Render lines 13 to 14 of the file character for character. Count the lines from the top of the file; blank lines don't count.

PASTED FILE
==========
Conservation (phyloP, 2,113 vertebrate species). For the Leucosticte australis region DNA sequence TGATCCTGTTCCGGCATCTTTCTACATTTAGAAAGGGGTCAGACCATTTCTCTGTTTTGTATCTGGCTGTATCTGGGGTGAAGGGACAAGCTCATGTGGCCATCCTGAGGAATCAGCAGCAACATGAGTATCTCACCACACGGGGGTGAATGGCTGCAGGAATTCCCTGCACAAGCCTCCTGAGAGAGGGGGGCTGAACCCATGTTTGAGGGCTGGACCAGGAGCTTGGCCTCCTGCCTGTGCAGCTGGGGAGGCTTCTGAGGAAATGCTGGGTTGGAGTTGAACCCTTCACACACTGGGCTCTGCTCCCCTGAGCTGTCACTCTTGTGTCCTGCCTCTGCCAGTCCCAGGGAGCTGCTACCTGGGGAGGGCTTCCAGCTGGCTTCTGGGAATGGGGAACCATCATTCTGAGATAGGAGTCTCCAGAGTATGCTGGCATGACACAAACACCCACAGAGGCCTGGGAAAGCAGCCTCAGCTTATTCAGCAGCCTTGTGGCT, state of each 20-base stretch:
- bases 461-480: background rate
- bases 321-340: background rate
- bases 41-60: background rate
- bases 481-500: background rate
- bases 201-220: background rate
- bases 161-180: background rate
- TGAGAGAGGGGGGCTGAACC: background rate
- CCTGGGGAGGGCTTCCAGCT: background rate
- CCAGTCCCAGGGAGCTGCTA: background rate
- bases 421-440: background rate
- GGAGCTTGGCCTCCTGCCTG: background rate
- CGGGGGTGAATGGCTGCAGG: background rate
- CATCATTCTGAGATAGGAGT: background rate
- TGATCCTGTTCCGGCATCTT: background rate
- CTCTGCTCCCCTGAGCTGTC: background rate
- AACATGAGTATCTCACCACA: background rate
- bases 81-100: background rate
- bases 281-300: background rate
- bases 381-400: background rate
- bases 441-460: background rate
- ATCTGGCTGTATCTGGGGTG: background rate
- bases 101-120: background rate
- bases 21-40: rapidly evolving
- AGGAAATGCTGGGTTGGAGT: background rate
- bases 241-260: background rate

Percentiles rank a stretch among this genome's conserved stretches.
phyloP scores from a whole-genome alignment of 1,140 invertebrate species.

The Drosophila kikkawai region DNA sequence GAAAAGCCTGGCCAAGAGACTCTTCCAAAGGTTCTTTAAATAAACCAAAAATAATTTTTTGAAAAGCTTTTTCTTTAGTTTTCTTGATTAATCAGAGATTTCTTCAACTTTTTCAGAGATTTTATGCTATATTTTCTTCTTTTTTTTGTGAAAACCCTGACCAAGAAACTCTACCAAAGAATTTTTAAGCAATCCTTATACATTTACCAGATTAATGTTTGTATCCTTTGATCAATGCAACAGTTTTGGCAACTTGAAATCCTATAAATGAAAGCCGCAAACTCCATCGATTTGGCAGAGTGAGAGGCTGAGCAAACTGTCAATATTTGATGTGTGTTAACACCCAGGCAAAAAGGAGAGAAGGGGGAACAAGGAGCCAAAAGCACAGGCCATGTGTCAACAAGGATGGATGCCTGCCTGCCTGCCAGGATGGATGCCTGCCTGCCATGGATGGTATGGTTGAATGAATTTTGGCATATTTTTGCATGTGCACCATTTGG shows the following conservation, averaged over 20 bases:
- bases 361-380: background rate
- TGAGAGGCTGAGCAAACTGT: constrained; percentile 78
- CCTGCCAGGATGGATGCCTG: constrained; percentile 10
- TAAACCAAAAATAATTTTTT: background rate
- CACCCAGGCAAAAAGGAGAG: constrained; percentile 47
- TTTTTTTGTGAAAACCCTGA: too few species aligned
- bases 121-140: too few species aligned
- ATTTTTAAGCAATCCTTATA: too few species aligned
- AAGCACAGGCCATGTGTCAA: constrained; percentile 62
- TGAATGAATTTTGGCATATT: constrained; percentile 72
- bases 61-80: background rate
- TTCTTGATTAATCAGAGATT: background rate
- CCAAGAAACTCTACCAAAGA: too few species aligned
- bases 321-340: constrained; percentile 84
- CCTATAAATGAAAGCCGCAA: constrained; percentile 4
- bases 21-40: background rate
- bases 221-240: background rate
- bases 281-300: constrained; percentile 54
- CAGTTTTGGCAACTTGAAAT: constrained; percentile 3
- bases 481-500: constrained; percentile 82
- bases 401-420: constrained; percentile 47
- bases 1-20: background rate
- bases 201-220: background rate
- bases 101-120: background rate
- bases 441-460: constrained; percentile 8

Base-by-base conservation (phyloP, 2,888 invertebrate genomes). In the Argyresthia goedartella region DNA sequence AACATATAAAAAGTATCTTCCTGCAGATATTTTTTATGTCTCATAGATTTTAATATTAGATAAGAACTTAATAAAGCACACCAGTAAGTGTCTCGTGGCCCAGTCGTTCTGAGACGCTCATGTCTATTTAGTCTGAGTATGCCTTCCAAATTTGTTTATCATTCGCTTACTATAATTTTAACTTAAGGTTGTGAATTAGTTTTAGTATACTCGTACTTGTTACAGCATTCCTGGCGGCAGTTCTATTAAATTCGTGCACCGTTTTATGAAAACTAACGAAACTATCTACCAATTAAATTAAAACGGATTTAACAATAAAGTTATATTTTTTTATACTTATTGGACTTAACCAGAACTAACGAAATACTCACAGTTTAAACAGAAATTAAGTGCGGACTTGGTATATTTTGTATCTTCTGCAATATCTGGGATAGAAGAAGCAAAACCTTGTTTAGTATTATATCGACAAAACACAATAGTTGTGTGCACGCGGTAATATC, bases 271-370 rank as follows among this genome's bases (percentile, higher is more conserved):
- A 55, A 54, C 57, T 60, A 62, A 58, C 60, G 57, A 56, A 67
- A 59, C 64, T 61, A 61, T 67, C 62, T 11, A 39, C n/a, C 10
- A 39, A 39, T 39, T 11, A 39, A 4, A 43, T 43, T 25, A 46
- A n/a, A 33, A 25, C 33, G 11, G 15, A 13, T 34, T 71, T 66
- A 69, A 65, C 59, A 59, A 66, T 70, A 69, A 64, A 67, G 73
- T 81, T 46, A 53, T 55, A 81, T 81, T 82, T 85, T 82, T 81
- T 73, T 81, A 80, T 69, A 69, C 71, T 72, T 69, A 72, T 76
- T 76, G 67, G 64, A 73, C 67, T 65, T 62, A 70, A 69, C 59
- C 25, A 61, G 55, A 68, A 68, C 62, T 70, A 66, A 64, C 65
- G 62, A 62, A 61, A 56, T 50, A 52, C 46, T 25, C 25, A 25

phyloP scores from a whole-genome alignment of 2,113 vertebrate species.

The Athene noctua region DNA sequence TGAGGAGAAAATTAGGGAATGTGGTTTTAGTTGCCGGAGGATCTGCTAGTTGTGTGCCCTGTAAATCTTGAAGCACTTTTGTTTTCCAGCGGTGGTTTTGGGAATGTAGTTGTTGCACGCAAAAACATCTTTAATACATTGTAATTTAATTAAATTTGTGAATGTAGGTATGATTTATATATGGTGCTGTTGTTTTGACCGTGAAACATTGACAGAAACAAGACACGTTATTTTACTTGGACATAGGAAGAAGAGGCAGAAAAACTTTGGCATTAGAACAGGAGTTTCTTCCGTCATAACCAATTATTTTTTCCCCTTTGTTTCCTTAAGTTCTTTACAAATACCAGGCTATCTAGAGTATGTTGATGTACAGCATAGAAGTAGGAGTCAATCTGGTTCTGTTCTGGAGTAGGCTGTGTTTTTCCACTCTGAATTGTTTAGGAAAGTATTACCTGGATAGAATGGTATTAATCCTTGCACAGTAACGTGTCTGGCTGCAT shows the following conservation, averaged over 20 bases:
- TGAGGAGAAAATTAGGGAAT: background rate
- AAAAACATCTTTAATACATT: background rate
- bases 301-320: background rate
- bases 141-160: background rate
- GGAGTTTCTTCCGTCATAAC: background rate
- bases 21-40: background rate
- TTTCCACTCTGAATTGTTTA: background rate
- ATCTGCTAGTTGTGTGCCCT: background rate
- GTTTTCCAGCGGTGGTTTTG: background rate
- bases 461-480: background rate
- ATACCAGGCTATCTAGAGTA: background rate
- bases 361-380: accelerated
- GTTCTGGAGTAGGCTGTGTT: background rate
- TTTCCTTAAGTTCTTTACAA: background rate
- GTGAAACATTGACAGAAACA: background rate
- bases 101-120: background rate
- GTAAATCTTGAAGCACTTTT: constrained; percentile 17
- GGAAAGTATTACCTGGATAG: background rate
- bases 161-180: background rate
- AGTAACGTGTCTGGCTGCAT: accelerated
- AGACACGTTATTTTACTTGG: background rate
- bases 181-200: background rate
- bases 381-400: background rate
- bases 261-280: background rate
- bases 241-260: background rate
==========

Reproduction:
- CGGGGGTGAATGGCTGCAGG: background rate
- CATCATTCTGAGATAGGAGT: background rate